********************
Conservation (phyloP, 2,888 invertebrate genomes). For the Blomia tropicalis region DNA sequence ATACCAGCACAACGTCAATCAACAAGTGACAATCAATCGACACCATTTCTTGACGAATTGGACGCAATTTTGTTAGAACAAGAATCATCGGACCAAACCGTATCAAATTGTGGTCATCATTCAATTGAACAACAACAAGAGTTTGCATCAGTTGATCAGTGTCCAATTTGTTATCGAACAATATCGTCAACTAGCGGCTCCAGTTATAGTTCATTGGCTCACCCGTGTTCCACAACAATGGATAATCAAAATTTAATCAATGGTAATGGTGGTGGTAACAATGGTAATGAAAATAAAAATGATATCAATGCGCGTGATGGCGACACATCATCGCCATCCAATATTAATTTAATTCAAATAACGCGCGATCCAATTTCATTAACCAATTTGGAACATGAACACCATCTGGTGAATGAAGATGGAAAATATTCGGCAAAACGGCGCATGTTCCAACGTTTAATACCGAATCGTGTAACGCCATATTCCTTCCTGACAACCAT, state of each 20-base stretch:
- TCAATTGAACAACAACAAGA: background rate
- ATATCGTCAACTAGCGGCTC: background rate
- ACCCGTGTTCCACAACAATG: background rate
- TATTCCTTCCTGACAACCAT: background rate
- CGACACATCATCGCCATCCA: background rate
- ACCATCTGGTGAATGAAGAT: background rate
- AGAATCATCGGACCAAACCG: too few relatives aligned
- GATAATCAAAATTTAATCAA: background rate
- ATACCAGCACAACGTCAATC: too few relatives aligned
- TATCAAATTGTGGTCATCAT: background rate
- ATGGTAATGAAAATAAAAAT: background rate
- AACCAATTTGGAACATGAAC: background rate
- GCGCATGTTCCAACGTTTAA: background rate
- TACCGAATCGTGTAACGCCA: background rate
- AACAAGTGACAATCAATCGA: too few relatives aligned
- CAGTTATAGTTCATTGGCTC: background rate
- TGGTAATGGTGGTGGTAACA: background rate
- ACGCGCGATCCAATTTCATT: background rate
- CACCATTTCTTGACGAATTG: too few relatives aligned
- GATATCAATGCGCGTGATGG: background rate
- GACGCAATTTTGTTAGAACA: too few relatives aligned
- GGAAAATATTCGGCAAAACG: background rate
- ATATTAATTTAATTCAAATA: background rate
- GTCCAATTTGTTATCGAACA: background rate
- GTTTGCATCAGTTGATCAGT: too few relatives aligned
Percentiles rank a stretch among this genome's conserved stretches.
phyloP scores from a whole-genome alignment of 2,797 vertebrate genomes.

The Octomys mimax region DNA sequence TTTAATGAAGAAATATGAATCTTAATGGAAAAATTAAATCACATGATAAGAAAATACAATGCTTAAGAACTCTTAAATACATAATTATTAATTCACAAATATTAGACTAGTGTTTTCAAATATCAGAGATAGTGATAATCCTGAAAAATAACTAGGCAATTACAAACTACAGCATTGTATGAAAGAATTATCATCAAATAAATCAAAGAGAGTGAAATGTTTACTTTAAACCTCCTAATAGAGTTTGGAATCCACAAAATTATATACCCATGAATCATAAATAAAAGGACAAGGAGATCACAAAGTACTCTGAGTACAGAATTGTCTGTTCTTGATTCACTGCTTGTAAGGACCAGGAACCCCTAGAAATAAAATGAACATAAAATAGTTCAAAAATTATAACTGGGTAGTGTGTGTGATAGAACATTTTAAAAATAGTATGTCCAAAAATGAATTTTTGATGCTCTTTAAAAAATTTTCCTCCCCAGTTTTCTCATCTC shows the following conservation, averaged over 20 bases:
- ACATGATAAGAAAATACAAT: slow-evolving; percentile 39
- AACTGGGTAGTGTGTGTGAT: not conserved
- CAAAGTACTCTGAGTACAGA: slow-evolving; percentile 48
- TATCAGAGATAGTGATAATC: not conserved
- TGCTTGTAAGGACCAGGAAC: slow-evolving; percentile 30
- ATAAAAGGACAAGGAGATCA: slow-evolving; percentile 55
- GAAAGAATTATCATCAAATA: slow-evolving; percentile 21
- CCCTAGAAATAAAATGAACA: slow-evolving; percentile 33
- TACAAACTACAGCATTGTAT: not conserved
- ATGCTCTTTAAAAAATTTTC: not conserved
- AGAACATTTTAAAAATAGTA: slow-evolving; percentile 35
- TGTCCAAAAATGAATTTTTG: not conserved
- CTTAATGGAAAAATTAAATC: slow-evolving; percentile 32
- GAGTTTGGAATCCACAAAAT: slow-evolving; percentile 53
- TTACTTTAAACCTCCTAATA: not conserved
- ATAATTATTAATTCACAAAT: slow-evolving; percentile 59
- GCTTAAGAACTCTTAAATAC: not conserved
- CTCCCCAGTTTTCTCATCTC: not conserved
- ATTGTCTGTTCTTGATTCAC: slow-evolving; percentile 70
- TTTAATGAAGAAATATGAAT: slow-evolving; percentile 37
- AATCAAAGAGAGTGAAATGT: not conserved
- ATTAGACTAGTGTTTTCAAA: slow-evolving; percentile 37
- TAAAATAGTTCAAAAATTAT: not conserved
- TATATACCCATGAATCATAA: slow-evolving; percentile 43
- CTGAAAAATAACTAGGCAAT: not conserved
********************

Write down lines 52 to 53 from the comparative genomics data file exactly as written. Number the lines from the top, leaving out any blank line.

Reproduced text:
- TAAAATAGTTCAAAAATTAT: not conserved
- TATATACCCATGAATCATAA: slow-evolving; percentile 43